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Humans have been practicing archery for protection and hunting since prehistoric times. For Japan’s samurai class, the bow and arrow was their predominant weapon of choice and was called kyujutsu: the art of archery. It was during the Edo period (1603 – 1868) that, as with many other Japanese martial arts, archery practices thrived. During this 250 year period, Japan closed its doors to all outside influences. It was a period of peace under the leadership of successive shoguns, and as a result of these favorable conditions, Japan developed and refined many traditional practices such as Sado (tea ceremony), kado, (flower arrangement), shodo (calligraphy), and of course, kyudo.

When the samurai class began to lose power during the Meiji era which was characterized by great changes in the structure of Japanese society, the number of kyujutsu practitioners decreased considerably.

Kyujutsu then turned into kyudo, a martial art more oriented towards sport and especially affordable by the masses, and a new form of the shooting emerged: the way of the bow. In this new way of approaching archery, the importance is placed not only on accuracy and strength but on self-improvement and one’s life journey. The introduction of firearms and guns in Japan meant that the bow and arrow lost its place as a weapon of choice. Instead, it evolved into a ceremonial, highly ritualized art form rather than a sport of means of warfare. In contemporary kyudo, an archer’s attitude and dignity are often considered more important than actually hitting the target. The focus has become the most important aspect of the practice to the point that an aura of serenity is said to envelop you if you concentrate hard enough.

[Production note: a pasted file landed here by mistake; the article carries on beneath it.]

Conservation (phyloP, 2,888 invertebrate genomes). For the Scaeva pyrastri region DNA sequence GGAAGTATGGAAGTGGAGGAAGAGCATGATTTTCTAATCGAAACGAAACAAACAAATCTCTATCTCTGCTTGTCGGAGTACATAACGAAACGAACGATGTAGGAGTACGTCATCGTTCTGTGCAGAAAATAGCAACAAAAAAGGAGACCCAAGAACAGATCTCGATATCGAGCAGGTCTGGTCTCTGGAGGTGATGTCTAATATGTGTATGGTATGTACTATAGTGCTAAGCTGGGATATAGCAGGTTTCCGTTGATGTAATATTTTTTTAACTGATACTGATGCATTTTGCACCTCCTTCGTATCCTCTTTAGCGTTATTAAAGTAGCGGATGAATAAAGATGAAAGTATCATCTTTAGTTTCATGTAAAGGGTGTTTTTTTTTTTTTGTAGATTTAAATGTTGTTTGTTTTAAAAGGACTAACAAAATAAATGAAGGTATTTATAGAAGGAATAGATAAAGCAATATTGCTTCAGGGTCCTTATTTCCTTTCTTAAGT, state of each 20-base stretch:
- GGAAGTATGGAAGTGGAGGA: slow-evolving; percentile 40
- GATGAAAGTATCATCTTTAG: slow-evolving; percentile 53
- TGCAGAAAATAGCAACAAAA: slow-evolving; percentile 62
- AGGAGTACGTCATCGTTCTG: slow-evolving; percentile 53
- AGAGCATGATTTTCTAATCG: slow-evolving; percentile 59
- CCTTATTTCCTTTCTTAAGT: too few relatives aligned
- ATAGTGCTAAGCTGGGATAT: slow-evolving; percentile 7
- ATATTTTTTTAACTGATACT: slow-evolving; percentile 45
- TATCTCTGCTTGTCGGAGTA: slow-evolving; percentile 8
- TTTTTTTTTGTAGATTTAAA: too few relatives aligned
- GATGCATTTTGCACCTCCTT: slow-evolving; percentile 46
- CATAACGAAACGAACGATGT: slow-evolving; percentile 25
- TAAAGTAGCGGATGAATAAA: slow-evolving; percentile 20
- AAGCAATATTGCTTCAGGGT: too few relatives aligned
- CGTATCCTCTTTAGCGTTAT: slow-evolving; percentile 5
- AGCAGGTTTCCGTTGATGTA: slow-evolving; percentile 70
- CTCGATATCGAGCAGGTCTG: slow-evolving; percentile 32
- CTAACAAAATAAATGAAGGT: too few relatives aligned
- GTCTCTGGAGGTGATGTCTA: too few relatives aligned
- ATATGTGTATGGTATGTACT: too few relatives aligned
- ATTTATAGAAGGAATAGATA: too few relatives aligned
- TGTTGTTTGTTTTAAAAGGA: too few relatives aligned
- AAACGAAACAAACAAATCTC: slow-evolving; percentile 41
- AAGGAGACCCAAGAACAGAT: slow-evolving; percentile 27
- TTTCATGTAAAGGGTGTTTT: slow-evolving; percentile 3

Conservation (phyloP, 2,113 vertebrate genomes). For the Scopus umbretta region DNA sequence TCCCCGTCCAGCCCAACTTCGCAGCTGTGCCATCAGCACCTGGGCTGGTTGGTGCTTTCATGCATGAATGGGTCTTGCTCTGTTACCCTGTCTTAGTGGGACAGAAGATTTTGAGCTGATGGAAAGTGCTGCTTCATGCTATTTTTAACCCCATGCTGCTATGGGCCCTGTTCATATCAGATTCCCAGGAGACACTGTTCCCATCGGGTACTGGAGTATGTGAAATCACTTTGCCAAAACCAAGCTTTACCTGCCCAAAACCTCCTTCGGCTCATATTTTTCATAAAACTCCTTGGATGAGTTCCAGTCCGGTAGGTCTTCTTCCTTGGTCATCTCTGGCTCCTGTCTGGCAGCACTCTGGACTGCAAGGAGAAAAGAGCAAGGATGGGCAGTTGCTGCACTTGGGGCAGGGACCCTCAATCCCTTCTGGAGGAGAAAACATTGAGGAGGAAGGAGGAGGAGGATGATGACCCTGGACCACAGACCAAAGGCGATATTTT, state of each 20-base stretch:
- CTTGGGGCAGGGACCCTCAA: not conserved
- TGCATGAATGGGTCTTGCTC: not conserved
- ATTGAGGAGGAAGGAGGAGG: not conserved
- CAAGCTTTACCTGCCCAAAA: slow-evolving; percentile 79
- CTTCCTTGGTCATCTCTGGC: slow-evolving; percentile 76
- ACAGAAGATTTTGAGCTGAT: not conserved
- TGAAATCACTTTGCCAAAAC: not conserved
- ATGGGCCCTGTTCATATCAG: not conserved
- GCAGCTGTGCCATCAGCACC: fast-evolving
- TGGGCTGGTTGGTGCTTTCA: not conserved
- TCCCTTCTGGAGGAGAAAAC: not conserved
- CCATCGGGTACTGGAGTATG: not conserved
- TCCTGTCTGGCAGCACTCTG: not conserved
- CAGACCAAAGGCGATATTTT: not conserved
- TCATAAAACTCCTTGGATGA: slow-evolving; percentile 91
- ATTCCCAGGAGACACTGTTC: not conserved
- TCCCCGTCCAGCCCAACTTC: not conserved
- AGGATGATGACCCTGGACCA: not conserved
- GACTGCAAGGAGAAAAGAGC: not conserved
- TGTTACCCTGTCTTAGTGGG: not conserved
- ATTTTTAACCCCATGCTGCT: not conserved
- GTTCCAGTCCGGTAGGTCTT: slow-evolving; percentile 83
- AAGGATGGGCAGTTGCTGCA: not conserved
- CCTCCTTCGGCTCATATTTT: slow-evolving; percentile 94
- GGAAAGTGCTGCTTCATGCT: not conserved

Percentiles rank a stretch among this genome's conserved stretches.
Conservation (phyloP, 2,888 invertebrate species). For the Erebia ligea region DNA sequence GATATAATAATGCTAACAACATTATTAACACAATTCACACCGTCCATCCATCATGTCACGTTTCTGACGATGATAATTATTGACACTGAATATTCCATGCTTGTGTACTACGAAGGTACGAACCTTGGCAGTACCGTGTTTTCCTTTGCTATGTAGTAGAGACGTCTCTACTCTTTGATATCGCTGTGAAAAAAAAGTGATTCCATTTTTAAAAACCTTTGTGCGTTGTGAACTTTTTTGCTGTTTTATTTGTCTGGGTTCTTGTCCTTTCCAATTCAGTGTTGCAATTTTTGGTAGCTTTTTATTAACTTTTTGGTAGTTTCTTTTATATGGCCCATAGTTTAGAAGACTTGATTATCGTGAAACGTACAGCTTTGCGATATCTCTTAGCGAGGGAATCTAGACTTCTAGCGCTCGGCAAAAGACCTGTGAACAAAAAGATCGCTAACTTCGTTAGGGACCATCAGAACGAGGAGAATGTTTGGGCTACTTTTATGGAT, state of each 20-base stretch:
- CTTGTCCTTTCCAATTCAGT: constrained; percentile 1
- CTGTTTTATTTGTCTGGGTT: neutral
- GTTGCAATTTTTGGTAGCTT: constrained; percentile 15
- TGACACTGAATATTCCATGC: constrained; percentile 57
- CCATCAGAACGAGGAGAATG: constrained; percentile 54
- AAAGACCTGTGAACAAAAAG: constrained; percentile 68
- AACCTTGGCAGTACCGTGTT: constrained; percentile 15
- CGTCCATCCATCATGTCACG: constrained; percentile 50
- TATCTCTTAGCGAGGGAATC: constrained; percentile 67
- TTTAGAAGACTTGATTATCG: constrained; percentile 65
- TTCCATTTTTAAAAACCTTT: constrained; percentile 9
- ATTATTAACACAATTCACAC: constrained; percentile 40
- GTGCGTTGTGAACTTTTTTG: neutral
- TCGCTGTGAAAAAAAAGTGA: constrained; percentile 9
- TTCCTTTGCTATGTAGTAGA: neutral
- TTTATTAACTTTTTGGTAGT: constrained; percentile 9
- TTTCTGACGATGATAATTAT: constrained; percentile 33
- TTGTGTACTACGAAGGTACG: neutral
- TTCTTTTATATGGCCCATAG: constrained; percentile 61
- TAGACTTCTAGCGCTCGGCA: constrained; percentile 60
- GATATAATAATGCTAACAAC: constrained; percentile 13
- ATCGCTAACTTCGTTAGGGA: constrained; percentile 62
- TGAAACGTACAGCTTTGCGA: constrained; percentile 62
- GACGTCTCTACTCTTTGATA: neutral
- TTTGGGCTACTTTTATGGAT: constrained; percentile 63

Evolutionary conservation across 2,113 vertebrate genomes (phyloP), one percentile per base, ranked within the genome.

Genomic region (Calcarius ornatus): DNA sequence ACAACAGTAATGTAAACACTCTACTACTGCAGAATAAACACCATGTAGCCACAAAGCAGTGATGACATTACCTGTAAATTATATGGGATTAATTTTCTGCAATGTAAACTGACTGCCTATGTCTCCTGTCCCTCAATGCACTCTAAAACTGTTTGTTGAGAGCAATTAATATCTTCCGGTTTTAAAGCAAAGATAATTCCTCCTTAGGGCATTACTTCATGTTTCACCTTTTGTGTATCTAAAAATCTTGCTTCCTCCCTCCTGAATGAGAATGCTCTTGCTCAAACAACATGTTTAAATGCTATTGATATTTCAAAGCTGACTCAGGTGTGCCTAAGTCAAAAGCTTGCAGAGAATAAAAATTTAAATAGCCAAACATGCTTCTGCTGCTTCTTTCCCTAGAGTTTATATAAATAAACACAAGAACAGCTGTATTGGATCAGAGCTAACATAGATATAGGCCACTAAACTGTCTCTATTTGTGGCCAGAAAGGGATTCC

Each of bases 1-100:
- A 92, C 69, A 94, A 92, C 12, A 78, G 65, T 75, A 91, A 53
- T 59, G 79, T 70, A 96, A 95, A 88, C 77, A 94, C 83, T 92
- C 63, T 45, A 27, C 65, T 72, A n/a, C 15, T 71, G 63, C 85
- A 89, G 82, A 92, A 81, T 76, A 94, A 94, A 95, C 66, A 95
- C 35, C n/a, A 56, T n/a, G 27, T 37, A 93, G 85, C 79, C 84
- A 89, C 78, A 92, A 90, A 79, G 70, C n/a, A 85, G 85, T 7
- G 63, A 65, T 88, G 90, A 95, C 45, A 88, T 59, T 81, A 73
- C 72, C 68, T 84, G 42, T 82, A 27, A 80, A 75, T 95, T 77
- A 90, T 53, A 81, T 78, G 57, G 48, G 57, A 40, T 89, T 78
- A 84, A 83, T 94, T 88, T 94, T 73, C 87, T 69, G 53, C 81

Kyudo and its philosophy 

The bow in Kyudo is big and measures between 212cm-245cm. Despite its simple form and the lack of modern functionality, it is cherished and considered as an object of veneration and should always be used with respect. When practicing kyudo one should wear a hakama, a traditional kimono worn by samurai. Men tend to leave their left shoulder exposed, while women have a breastplate to prevent injury.

Kyudo is supposed to develop the character of its practitioner not only in archery but also in his everyday manners such as interactions with others. A kyudo practitioner is supposed to show courtesy, humility, morality, and compassion at all times, and should be able to maintain composure and grace even under pressure.

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Asakura Tourism Association

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1320 Amagi, Asakura City, Fukuoka
838-0068, Japan

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